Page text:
into political solutions and lasting agreements.
"It is difficult to mobilize a disgruntled group against the state;
even harder is to end the ensuing civil war. In no hurry to compromise,
the side that is winning squanders opportunities for a peaceful
settlement. Zones of Rebellion develops this insight with
reference to the clash in Turkey between the state and Kurdish
nationalism. Clearly written, extensively documented, and laced with
fascinating new findings, it carries valuable lessons for civil wars
around the globe."—Timur Kuran, Duke University, author of The Long Divergence: How Islamic Law Held Back the Middle East
"Zones of Rebellion offers a significant and original
contribution to political science. The book's combination of
ecology/geography-based theories and institutionalism and the authors’
faithful adherence to employing those approaches throughout is unique.
There is an undeniable elegance to such a disciplined, scholarly
presentation of material on an extremely complicated topic."—David
Romano, Missouri State University, author of The Kurdish Nationalist Movement: Opportunity, Mobilization, and Identity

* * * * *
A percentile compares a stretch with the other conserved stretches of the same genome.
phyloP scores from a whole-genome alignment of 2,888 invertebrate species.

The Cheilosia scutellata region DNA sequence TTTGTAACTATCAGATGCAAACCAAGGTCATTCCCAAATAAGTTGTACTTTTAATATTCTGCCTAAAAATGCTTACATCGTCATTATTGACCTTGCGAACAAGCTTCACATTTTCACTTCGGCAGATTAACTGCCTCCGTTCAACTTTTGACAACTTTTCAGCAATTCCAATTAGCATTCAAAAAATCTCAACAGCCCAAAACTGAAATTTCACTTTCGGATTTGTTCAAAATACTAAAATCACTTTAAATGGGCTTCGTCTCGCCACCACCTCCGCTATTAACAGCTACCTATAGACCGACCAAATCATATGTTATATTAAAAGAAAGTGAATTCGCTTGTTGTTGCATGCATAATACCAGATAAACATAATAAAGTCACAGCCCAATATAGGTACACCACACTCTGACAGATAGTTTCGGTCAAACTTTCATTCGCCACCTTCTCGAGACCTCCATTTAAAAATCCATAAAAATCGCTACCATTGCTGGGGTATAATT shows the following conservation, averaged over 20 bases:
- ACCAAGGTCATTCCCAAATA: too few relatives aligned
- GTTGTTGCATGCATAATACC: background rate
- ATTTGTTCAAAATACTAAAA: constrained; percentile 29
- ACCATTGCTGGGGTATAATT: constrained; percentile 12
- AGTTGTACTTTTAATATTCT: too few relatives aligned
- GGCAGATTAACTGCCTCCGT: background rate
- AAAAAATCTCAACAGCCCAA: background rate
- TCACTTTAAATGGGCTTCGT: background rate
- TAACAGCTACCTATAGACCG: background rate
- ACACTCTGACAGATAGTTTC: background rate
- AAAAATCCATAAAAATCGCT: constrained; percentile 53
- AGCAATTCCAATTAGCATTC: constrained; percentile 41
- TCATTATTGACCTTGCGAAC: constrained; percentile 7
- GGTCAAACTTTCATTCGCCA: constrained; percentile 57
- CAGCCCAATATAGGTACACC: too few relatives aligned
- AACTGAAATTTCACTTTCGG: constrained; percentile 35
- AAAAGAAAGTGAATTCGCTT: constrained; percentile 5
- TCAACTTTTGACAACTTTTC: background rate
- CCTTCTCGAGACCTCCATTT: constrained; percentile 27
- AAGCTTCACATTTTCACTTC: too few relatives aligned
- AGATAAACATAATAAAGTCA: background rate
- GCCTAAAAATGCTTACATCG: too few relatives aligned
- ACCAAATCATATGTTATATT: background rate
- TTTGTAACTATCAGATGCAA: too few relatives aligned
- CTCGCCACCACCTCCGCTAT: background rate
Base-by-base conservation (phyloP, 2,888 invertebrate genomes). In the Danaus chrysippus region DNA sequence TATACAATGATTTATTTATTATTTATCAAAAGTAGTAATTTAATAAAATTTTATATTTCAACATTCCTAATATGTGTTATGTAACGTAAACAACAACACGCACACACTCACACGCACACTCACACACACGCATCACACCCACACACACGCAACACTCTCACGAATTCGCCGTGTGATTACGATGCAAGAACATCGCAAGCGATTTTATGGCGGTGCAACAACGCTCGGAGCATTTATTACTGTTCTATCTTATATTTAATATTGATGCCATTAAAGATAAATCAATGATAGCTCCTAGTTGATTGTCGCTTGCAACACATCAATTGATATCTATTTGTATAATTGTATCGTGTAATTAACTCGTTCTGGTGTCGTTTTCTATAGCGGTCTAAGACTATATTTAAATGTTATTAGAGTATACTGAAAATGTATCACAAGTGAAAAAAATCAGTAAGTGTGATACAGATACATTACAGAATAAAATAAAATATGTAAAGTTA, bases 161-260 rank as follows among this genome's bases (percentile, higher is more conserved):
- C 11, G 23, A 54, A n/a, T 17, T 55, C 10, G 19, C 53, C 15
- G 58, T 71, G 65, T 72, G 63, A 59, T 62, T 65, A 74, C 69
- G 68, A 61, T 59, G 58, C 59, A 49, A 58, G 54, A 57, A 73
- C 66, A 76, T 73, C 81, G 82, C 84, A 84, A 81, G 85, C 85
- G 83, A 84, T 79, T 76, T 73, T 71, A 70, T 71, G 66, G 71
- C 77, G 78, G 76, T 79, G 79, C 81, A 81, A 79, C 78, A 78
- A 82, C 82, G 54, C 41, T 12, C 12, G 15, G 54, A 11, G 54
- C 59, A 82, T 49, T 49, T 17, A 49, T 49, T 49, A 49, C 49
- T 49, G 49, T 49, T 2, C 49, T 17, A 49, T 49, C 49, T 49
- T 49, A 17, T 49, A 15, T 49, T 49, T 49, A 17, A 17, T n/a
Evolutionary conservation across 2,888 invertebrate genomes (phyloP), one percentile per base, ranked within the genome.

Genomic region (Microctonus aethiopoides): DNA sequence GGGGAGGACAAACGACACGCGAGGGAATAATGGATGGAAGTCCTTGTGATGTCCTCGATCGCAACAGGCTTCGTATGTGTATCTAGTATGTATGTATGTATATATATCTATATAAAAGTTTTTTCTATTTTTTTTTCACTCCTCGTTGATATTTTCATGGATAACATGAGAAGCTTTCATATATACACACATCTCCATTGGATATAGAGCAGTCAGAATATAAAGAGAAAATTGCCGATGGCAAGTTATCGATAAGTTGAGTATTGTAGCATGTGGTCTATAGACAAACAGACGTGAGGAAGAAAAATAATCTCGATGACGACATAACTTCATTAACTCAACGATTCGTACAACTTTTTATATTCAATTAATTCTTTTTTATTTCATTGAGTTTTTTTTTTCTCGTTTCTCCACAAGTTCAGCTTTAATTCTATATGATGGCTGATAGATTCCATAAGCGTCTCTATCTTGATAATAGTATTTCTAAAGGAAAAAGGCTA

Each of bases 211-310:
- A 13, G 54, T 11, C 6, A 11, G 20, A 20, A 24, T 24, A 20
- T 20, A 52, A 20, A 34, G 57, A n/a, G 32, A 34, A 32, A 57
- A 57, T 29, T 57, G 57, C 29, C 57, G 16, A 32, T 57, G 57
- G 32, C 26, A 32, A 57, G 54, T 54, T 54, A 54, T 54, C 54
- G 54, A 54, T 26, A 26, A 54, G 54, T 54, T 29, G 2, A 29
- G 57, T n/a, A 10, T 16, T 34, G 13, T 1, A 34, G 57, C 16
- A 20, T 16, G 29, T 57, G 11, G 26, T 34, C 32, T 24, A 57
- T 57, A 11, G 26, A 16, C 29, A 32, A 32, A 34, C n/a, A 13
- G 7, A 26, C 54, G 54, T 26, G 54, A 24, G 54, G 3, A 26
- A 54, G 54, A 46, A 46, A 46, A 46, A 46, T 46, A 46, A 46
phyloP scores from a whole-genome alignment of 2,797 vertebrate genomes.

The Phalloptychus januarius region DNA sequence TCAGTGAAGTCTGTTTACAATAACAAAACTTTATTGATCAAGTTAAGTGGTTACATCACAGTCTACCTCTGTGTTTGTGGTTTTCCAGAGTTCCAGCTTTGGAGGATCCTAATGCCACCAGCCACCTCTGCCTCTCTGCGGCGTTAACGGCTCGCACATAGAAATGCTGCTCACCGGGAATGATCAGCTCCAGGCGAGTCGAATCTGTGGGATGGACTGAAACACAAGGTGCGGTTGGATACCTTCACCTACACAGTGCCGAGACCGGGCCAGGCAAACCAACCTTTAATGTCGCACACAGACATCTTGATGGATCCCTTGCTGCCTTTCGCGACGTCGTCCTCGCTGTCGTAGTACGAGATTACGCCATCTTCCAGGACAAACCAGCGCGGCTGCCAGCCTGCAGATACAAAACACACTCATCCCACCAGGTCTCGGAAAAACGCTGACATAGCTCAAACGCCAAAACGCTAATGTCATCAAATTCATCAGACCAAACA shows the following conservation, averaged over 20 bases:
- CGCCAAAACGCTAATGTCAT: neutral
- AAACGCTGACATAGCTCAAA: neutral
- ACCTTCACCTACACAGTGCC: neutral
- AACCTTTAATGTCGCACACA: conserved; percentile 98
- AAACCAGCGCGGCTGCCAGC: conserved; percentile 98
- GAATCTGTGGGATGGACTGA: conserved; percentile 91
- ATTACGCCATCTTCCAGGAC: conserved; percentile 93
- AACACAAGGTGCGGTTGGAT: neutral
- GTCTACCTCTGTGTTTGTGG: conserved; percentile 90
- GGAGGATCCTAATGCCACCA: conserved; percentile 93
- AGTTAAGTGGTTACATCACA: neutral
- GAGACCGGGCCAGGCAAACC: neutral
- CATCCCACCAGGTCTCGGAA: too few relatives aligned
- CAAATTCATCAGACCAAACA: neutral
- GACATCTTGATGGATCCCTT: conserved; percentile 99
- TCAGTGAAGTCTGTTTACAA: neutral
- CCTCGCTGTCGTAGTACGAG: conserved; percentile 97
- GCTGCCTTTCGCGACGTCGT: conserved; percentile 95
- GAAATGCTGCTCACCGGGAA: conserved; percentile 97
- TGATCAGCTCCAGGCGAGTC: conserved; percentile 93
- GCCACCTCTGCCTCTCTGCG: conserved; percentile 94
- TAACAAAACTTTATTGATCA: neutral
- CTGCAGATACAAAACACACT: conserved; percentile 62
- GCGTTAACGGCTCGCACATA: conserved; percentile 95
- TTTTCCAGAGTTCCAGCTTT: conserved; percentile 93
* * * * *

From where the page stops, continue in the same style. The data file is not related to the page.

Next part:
Book Description: Nationalist narratives of the Ottoman Empire's collapse are commonplace. "Remapping the Ottoman Middle East", on the other hand, examines alternative and disparate routes to modernity during the nineteenth century. Pursuing a comparison of different regions of the empire,this book demonstrates that the Ottoman imperial universe was shaped by three distinct and simultaneous narratives: market relations in its coastal areas; imperial bureaucracy in the cities of central Anatolia, Syria and Palestine;and, Islamic trust networks in the frontier regions of the Arabian Peninsula. In weaving together these localized developments, Cem Emrence departs from narratives of state centralism and suggests that a comprehensive way of understanding the late Ottoman world and its legacy should start from exploring regionally-constituted and network-based historical trajectories. Introducing a persuasive new model for understanding the late Ottoman world, this book will be essential reading for historians of the Ottoman Empire.